Proc. SPIE. 8035, Energy Harvesting and Storage: Materials, Devices, and Applications II
KEYWORDS: Fabrication, Microelectromechanical systems, Energy efficiency, Solar energy, Capacitors, Dielectrics, Computing systems, Energy conversion efficiency, Thermal modeling, Temperature metrology
The efficient conversion of waste thermal energy into electrical energy is of considerable interest due to
the huge sources of low-grade thermal energy available in technologically advanced societies. Our group at the
Oak Ridge National Laboratory (ORNL) is developing a new type of high efficiency thermal waste heat energy
converter that can be used to actively cool electronic devices, concentrated photovoltaic solar cells, computers and
large waste heat producing systems, while generating electricity that can be used to power remote monitoring
sensor systems, or recycled to provide electrical power. The energy harvester is a temperature cycled pyroelectric
thermal-to-electrical energy harvester that can be used to generate electrical energy from thermal waste streams
with temperature gradients of only a few degrees. The approach uses a resonantly driven pyroelectric capacitive
bimorph cantilever structure that potentially has energy conversion efficiencies several times those of any
previously demonstrated pyroelectric or thermoelectric thermal energy harvesters. The goals of this effort are to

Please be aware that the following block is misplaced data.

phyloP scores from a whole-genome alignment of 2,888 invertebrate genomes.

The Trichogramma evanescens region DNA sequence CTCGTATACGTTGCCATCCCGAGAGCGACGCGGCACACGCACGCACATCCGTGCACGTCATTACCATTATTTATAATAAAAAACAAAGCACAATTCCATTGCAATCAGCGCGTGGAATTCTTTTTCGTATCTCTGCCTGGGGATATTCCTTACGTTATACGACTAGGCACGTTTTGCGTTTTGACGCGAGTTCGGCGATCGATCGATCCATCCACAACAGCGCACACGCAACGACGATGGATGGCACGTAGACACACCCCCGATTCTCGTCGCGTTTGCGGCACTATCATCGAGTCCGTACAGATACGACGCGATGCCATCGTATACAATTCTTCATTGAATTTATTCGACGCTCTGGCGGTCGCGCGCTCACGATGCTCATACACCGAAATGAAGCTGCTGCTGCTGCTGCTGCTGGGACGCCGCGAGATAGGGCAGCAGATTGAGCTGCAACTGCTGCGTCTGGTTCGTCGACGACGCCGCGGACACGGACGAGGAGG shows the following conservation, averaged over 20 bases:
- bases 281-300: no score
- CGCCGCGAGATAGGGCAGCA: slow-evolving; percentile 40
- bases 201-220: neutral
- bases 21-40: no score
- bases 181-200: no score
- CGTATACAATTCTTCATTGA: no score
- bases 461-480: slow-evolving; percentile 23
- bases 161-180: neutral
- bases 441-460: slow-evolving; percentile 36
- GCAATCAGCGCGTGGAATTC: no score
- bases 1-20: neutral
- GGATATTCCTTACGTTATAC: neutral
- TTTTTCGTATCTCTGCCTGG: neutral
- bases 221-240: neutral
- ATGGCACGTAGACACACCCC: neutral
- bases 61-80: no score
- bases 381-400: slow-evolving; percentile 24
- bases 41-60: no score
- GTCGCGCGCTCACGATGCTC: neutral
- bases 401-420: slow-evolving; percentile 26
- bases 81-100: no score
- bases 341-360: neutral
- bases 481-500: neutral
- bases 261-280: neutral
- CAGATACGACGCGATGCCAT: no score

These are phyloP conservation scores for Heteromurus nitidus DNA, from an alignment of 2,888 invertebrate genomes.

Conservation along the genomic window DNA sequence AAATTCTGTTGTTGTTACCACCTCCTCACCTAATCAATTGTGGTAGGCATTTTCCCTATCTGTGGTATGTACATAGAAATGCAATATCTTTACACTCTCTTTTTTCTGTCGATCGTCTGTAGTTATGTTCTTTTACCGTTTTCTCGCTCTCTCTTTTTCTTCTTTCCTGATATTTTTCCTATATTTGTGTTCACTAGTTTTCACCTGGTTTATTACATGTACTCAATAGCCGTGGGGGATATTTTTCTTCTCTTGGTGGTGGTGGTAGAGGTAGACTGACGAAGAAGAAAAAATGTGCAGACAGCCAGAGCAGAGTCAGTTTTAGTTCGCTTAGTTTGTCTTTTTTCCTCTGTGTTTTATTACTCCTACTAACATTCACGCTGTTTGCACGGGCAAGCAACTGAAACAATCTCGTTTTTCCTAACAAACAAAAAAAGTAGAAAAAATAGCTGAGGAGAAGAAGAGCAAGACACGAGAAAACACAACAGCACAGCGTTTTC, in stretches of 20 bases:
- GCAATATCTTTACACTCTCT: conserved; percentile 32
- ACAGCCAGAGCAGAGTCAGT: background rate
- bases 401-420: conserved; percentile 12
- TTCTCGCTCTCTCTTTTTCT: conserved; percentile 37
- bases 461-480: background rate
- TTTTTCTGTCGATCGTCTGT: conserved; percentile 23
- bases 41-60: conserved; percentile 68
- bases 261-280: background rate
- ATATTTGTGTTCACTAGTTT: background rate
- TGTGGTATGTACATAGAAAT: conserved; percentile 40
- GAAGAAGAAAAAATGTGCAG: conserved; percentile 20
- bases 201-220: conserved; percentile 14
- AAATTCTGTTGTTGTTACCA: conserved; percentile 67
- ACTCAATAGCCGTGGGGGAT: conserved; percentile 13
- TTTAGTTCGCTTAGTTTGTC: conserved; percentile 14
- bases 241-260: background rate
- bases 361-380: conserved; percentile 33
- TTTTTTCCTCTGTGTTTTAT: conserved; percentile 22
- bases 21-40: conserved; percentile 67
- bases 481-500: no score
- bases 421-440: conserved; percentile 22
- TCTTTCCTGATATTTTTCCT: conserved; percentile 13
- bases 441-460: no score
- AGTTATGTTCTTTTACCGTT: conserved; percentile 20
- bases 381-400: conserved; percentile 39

demonstrate the feasibility of fabricating high conversion efficiency MEMS based pyroelectric energy converters
that can be fabricated into scalable arrays using well known microscale fabrication techniques and materials.
These fabrication efforts are supported by detailed modeling studies of the pyroelectric energy converter
structures to demonstrate the energy conversion efficiencies and electrical energy generation capabilities of these
energy converters. This paper reports on the modeling, fabrication and testing of test structures and single
element devices that demonstrate the potential of this technology for the development of high efficiency thermal-to-electrical energy harvesters.
Au, Au-V solid solution, and Au-V<sub>2</sub>O<sub>5</sub> dispersion films were fabricated for comparison of electrical and mechanical
characteristics. Resistivity and nanoindentation hardness increased with increasing V content in all films, but the ratio of
resistivity increase to hardness increase was much lower for the Au-V<sub>2</sub>O<sub>5</sub> films. Measurements of contact force and
electrical contact resistance between pairs of Au or Au-V films show that increased hardness and resistivity in the alloy
films results in higher contact resistance and less adhesion than in pure Au. These results imply that the Au-V<sub>2</sub>O<sub>5</sub> films
may exhibit attractive behavior when used in a contact configuration, but this has not yet been tested.
The present work examines how the characteristics of the large thermal-compressive response of a 20 vol. % NiTi fiber 6082-T0 composite change with variations in the value of maximum tensile strain imposed during a preceding room temperature tensile process. We observe that the self thermal compression process is shifted to higher temperatures with increasing maximum room temperature tensile strain, and that the maximal thermal compression versus temperature slope becomes larger as the maximum tensile strain is increased from 4 to 6% and then becomes smaller as the maximum tensile strain is further increased to 7%.